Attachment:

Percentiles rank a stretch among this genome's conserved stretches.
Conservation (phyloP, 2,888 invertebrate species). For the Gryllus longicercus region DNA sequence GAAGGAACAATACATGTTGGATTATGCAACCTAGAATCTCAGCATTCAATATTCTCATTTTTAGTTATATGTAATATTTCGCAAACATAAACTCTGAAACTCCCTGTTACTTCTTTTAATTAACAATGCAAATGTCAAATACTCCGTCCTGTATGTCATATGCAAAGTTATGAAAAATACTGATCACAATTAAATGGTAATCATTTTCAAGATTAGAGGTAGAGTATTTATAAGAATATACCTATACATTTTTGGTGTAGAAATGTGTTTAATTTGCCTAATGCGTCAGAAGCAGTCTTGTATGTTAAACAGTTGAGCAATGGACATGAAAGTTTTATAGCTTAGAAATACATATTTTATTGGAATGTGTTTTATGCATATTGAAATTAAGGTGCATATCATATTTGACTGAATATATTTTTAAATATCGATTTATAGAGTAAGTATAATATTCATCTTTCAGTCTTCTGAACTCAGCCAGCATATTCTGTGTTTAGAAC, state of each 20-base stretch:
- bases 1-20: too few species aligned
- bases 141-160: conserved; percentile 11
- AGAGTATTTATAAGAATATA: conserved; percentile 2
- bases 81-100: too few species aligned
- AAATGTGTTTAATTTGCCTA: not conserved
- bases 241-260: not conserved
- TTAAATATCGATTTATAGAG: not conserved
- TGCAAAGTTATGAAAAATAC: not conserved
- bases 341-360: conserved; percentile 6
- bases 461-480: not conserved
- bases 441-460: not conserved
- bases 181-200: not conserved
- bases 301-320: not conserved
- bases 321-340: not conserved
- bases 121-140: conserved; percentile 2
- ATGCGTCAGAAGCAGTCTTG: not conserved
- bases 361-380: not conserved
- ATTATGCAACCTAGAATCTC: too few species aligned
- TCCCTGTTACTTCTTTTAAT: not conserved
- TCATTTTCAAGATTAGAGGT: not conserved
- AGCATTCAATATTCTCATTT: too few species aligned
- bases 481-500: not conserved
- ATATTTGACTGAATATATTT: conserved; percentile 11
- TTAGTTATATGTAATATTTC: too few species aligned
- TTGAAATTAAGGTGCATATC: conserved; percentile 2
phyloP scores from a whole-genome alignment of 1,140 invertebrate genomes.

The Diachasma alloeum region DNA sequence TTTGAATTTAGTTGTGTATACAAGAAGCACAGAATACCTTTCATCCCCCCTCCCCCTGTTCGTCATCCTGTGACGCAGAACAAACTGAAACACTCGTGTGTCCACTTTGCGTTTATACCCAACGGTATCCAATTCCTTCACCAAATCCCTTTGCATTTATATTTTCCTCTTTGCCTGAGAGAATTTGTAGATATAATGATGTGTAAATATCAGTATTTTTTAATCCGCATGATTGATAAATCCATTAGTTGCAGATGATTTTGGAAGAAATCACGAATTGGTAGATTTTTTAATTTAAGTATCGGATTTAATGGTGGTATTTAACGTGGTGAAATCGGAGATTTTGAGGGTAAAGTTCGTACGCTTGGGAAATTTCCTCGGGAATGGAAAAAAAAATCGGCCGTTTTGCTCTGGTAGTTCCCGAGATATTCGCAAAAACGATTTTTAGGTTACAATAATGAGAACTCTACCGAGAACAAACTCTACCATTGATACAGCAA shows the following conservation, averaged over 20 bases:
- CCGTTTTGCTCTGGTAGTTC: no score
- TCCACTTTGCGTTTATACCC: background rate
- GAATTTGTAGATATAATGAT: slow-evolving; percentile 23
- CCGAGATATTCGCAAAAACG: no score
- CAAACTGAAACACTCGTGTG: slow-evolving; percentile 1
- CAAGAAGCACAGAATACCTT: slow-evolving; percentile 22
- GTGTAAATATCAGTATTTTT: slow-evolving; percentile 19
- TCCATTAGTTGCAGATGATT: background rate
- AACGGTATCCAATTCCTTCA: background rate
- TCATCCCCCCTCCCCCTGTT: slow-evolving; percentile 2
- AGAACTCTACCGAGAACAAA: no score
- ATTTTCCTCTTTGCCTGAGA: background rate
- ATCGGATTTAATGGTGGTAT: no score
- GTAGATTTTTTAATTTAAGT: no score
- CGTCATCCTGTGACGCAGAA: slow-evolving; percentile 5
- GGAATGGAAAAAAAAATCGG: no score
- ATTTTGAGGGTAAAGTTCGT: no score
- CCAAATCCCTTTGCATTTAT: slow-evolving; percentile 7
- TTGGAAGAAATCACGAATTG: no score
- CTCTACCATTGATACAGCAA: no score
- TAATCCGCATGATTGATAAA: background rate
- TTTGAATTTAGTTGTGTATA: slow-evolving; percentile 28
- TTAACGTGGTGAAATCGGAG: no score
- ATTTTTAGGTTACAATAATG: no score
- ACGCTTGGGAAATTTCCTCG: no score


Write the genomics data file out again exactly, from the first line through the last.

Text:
Percentiles rank a stretch among this genome's conserved stretches.
Conservation (phyloP, 2,888 invertebrate species). For the Gryllus longicercus region DNA sequence GAAGGAACAATACATGTTGGATTATGCAACCTAGAATCTCAGCATTCAATATTCTCATTTTTAGTTATATGTAATATTTCGCAAACATAAACTCTGAAACTCCCTGTTACTTCTTTTAATTAACAATGCAAATGTCAAATACTCCGTCCTGTATGTCATATGCAAAGTTATGAAAAATACTGATCACAATTAAATGGTAATCATTTTCAAGATTAGAGGTAGAGTATTTATAAGAATATACCTATACATTTTTGGTGTAGAAATGTGTTTAATTTGCCTAATGCGTCAGAAGCAGTCTTGTATGTTAAACAGTTGAGCAATGGACATGAAAGTTTTATAGCTTAGAAATACATATTTTATTGGAATGTGTTTTATGCATATTGAAATTAAGGTGCATATCATATTTGACTGAATATATTTTTAAATATCGATTTATAGAGTAAGTATAATATTCATCTTTCAGTCTTCTGAACTCAGCCAGCATATTCTGTGTTTAGAAC, state of each 20-base stretch:
- bases 1-20: too few species aligned
- bases 141-160: conserved; percentile 11
- AGAGTATTTATAAGAATATA: conserved; percentile 2
- bases 81-100: too few species aligned
- AAATGTGTTTAATTTGCCTA: not conserved
- bases 241-260: not conserved
- TTAAATATCGATTTATAGAG: not conserved
- TGCAAAGTTATGAAAAATAC: not conserved
- bases 341-360: conserved; percentile 6
- bases 461-480: not conserved
- bases 441-460: not conserved
- bases 181-200: not conserved
- bases 301-320: not conserved
- bases 321-340: not conserved
- bases 121-140: conserved; percentile 2
- ATGCGTCAGAAGCAGTCTTG: not conserved
- bases 361-380: not conserved
- ATTATGCAACCTAGAATCTC: too few species aligned
- TCCCTGTTACTTCTTTTAAT: not conserved
- TCATTTTCAAGATTAGAGGT: not conserved
- AGCATTCAATATTCTCATTT: too few species aligned
- bases 481-500: not conserved
- ATATTTGACTGAATATATTT: conserved; percentile 11
- TTAGTTATATGTAATATTTC: too few species aligned
- TTGAAATTAAGGTGCATATC: conserved; percentile 2
phyloP scores from a whole-genome alignment of 1,140 invertebrate genomes.

The Diachasma alloeum region DNA sequence TTTGAATTTAGTTGTGTATACAAGAAGCACAGAATACCTTTCATCCCCCCTCCCCCTGTTCGTCATCCTGTGACGCAGAACAAACTGAAACACTCGTGTGTCCACTTTGCGTTTATACCCAACGGTATCCAATTCCTTCACCAAATCCCTTTGCATTTATATTTTCCTCTTTGCCTGAGAGAATTTGTAGATATAATGATGTGTAAATATCAGTATTTTTTAATCCGCATGATTGATAAATCCATTAGTTGCAGATGATTTTGGAAGAAATCACGAATTGGTAGATTTTTTAATTTAAGTATCGGATTTAATGGTGGTATTTAACGTGGTGAAATCGGAGATTTTGAGGGTAAAGTTCGTACGCTTGGGAAATTTCCTCGGGAATGGAAAAAAAAATCGGCCGTTTTGCTCTGGTAGTTCCCGAGATATTCGCAAAAACGATTTTTAGGTTACAATAATGAGAACTCTACCGAGAACAAACTCTACCATTGATACAGCAA shows the following conservation, averaged over 20 bases:
- CCGTTTTGCTCTGGTAGTTC: no score
- TCCACTTTGCGTTTATACCC: background rate
- GAATTTGTAGATATAATGAT: slow-evolving; percentile 23
- CCGAGATATTCGCAAAAACG: no score
- CAAACTGAAACACTCGTGTG: slow-evolving; percentile 1
- CAAGAAGCACAGAATACCTT: slow-evolving; percentile 22
- GTGTAAATATCAGTATTTTT: slow-evolving; percentile 19
- TCCATTAGTTGCAGATGATT: background rate
- AACGGTATCCAATTCCTTCA: background rate
- TCATCCCCCCTCCCCCTGTT: slow-evolving; percentile 2
- AGAACTCTACCGAGAACAAA: no score
- ATTTTCCTCTTTGCCTGAGA: background rate
- ATCGGATTTAATGGTGGTAT: no score
- GTAGATTTTTTAATTTAAGT: no score
- CGTCATCCTGTGACGCAGAA: slow-evolving; percentile 5
- GGAATGGAAAAAAAAATCGG: no score
- ATTTTGAGGGTAAAGTTCGT: no score
- CCAAATCCCTTTGCATTTAT: slow-evolving; percentile 7
- TTGGAAGAAATCACGAATTG: no score
- CTCTACCATTGATACAGCAA: no score
- TAATCCGCATGATTGATAAA: background rate
- TTTGAATTTAGTTGTGTATA: slow-evolving; percentile 28
- TTAACGTGGTGAAATCGGAG: no score
- ATTTTTAGGTTACAATAATG: no score
- ACGCTTGGGAAATTTCCTCG: no score